At lunch yesterday they brought a timer to our table after we ordered. We weren’t sure if this meant the amount of time we would have to wait for the food or that’s how much time we had to eat before we were supposed to leave.

The timer arrived shortly after we ordered.

A friend later explained that some restaurants do this and if they don’t bring all of the dishes out before the timer ends, your meal is half-price.

In Beijing there are certain streets that are called snacks streets because they have many little shops selling all kinds of different snack foods. These are really fun places to explore. Some of them have hundreds of years of history behind them.

The signs on this snack street illustrate the various trades of the food vendors.

Popular snacks include yogurt, candied or preserved fruit, and freshly cooked breads and buns.

My rudimentary Chinese skills have come in handy.  I am able to ask a few basic questions.

What is this?  Is it sweet?  Can I taste it? What kind of meat is this?

Donkey meat-filled buns are popular and actually quite tasty.

There is so much more to tell you about the food scene here but I’m getting hungry.  I hope I’ve given you a taste of the magnificent variety of food here in Beijing.  Exploring all of these options has been one of our favorite things so far about our new home.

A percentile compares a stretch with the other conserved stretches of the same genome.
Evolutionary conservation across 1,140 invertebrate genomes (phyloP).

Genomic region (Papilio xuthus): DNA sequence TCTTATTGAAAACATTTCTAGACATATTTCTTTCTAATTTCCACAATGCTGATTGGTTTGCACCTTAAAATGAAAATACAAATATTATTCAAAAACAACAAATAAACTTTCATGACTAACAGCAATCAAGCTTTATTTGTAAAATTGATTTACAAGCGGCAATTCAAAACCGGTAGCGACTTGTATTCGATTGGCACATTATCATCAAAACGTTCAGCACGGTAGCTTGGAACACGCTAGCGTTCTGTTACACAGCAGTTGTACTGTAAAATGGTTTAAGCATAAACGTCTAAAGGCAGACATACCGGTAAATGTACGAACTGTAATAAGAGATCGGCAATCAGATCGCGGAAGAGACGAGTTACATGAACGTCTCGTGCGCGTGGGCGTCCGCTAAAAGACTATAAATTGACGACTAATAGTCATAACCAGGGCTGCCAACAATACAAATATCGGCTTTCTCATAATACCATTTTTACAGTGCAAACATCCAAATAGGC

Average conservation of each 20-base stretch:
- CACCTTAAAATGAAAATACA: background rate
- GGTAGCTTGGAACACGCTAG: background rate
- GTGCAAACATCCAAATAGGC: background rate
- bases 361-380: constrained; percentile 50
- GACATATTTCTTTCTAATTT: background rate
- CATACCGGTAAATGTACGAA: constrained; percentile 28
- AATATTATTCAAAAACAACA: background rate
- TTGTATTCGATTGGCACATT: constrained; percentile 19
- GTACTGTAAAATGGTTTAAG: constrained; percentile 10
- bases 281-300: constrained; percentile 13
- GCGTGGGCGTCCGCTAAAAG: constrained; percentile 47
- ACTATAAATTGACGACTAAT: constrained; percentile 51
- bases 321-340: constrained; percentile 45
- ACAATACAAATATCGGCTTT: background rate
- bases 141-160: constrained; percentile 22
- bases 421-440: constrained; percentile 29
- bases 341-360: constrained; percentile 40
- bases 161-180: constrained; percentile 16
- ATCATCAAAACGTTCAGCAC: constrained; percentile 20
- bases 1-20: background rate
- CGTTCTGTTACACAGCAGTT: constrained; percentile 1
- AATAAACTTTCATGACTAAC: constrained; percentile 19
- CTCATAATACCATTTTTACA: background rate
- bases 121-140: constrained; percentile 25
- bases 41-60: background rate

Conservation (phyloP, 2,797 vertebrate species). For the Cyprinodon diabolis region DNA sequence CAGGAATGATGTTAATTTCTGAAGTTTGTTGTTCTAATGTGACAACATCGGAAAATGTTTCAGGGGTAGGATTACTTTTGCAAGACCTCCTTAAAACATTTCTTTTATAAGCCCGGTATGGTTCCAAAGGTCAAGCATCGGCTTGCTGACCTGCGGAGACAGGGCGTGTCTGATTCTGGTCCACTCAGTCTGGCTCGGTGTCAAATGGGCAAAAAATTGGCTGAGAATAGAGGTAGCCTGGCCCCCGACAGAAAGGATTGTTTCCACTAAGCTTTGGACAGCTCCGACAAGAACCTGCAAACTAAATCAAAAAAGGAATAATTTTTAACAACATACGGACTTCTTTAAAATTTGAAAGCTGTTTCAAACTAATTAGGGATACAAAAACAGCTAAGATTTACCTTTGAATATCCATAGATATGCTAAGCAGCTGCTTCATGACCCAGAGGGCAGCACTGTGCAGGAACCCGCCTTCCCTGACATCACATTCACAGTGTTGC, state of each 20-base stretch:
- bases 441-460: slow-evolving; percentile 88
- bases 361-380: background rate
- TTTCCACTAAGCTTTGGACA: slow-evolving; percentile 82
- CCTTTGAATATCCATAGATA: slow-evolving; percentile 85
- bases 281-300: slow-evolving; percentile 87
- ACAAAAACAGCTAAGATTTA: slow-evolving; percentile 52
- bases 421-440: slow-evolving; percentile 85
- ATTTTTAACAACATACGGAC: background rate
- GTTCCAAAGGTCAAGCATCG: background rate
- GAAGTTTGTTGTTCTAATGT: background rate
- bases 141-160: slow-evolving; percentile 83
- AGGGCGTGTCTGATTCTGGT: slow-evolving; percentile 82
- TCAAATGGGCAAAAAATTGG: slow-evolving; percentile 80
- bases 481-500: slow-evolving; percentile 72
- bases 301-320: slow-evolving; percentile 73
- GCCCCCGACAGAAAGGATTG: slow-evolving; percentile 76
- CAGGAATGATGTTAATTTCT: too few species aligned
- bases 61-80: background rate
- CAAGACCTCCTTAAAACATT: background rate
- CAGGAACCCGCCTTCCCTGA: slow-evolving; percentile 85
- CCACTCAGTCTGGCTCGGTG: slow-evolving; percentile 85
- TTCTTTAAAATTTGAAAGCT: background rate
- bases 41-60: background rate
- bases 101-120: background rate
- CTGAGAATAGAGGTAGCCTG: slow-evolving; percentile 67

Comments (10):

  1. Susie

    June 25, 2019 at 6:46 am

    Wow! Way to be super adventurous with your food!!! Do you think you will eat out a lot more in Beijing because food is so much less expensive or are you hoping to start cooking more? Does the Western style food taste the same as here in the states? Are the boys just as adventurous? Last question…I know this is your blog.., 😊 Bit will you ever be able to share any of Michaels experiences of doing work there? Hugs! Susie

    Reply
    • Kirsten Harrington

      June 25, 2019 at 11:25 pm

      Hi Susie, I am trying to cook more but we are in a temporary place where cooking is challenging. We are trying though because by the time Mike gets home if we go out it can be quite late. But yes I’m sure we will eat out more especially at lunch while the boys are on summer break. They are super adventurous eaters! I’ve only eaten at Subway because I’m not a fan of fast food but it tasted pretty good.